A light-haired boy of seventeen, very straight, and very pink where an enormous bath-towel failed to cover him, wormed his way to them.

"Say, Tim, what's the matter with Gilbert?" asked Morton. "Isn't he coming out?"

Tim Otis shrugged a pair of broad, lean shoulders. "He hasn't got here yet, Morton. I don't know what's happened. He wrote me two weeks ago that he'd meet me at the station in New York yesterday for the three-fifty-eight, but he wasn't there and I haven't heard a word from him."

"Probably missed his connection," suggested Morton. "He lives out West somewhere, doesn't he?"

"Yes, Osawatomie, Kansas."

"It probably takes a good while to get away from a place with a name like that," said Mr. Robey drily. "Well, when he shows up, Otis, tell him to get a move on if he wants a place."

"Yes, sir, I will. I'm pretty certain he will be along today some time. I wouldn't be surprised if he was here now."

"All right. By the way, Otis, how do you feel at right half? Seem strange to you?"

"No, sir, I don't notice it. I did play right, you know, two years ago on the second. Seems to me it's easier to take the ball from that position, too."

"Well, don't try the fool trick your side-partner did today," said Mr. Robey, smiling. "Putting the ball under your elbow for a line plunge is a fine piece of business for a fellow who's been playing three years!"

Tim laughed. "I guess he did that because it was just practice, sir. He knows a lot better than to do it in scrimmage."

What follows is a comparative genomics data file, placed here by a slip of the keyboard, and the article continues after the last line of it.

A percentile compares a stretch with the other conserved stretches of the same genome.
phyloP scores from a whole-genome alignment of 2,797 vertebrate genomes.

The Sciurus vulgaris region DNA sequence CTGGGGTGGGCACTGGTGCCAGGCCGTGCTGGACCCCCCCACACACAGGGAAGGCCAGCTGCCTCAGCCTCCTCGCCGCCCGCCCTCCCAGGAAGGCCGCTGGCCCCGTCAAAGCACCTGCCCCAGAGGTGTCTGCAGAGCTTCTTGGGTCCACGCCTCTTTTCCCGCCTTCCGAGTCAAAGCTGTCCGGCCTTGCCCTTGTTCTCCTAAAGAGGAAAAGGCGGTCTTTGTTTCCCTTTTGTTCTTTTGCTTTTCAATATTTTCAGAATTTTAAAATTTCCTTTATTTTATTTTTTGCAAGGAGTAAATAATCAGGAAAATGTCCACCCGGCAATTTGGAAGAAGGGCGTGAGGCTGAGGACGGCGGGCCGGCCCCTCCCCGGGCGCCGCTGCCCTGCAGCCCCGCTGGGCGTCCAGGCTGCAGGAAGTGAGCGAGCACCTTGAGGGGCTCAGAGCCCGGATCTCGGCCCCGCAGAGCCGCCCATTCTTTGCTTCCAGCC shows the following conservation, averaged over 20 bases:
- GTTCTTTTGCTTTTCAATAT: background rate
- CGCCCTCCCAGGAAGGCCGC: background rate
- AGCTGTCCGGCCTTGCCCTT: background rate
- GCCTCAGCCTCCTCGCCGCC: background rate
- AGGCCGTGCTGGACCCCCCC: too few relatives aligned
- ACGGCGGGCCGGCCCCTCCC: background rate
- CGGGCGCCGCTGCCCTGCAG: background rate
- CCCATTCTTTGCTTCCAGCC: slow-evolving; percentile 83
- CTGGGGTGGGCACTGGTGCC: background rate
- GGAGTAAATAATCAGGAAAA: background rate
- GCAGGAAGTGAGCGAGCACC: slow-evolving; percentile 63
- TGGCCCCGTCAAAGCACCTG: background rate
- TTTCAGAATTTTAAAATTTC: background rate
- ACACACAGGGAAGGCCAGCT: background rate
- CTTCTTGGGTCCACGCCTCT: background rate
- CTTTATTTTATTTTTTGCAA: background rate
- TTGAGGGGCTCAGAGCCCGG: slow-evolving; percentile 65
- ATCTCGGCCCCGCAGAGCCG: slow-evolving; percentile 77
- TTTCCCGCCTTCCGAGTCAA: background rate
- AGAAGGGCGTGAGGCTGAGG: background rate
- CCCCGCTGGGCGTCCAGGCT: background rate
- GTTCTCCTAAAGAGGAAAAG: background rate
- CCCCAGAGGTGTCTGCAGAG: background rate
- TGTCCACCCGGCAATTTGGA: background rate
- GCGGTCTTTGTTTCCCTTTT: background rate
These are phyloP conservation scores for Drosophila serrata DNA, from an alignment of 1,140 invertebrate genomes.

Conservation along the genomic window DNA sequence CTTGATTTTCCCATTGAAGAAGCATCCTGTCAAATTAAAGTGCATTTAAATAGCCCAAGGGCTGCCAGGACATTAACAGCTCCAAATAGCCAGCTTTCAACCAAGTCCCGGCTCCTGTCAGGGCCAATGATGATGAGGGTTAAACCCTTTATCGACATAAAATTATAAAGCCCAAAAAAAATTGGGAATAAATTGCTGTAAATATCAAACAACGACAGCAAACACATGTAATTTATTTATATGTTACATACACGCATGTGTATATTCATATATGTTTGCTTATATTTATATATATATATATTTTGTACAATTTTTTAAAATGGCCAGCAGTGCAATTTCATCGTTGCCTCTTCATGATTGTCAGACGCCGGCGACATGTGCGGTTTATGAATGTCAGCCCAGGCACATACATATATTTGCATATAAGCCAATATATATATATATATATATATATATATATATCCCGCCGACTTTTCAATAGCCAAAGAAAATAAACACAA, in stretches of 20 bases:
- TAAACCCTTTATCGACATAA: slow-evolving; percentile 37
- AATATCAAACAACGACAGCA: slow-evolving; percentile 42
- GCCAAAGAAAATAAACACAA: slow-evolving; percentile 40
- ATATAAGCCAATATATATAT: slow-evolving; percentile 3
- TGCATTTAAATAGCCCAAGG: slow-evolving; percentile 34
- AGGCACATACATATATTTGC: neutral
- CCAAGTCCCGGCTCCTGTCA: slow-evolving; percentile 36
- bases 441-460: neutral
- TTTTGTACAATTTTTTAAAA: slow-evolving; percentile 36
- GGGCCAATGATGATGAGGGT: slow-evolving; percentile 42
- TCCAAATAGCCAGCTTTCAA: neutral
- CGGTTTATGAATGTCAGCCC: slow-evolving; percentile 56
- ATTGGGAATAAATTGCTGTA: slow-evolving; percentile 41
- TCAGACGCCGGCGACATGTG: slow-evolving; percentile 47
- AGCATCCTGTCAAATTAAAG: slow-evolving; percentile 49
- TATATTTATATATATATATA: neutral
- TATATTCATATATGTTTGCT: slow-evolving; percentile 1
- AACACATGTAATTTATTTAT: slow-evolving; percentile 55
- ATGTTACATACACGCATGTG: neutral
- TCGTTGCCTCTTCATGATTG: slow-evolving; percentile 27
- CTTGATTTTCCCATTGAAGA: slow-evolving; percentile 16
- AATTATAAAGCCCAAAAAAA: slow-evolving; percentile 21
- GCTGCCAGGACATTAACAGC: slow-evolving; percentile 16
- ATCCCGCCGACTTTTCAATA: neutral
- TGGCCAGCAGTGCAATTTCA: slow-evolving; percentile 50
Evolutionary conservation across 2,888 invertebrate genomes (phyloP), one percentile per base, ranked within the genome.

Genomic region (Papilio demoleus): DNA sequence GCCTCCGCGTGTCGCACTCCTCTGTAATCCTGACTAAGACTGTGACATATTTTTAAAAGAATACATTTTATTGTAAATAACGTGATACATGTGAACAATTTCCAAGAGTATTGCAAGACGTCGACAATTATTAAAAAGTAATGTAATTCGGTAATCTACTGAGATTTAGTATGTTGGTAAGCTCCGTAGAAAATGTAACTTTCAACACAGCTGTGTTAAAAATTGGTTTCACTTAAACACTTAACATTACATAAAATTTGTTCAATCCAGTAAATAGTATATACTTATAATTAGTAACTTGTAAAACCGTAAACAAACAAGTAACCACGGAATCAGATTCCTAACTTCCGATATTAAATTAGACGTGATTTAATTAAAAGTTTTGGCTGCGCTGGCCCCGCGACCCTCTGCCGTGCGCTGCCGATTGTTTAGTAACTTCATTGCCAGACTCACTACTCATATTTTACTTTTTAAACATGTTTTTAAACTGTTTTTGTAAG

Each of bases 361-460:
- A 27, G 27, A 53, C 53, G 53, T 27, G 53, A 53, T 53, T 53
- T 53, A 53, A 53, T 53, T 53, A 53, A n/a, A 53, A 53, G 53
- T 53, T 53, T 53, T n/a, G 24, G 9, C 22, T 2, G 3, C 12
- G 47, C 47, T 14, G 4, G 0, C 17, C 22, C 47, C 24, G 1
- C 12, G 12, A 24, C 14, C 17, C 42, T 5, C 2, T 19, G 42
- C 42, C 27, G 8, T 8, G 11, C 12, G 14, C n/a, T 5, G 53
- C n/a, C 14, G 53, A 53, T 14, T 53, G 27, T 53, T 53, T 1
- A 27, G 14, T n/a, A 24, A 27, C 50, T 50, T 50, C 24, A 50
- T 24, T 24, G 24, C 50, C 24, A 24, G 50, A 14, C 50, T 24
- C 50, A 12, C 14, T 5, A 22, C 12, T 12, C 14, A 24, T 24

"I hope so. Well, hurry Gilbert along, will you? If he doesn't get out here inside of a few days he won't find much of a welcome, I'm afraid. I'm not going to keep positions open for anyone this year, not with the first game coming along in four days!"

"Don't you worry, Mr. Robey," replied Tim, with a chuckle and a flash of white teeth. "I'll have him out here the first day he shows up, even if I have to lug him all the way. Don't think I'll have to, though, for you couldn't keep Don from playing football unless you tied him up!"

"Nice chap," commented Morton, nodding at Tim as the latter returned to his bench. "Awfully clean-cut sort."

"A fine lad," agreed Danny Moore, and Mr. Robey nodded thoughtfully.

"I don't believe we're going to miss Kendall and Freer as much as I thought," he said after a moment. "Otis looks to me like a fellow who will stand a lot of work and grow on it. Well, I'm going to get a shower and get out of this sweat-box. As soon as you get time, Jim, I wish you'd catalogue the players the way we did last year and let me have the list. You know how Black did it, don't you?"

"Yes, sir. I'll have the list ready for you tomorrow."

"Good! Got a towel I can use, Dan? I haven't brought any yet. Thanks." The coach nodded and sought a place to disrobe. The trainer's gaze followed him until he was lost to sight beyond the throng.

"I wonder will he put it over again this year," he mused.

"Surest thing you know," asserted Morton. "Think I'm going to have the team licked the year I'm manager, Danny? Not so you'd notice it!"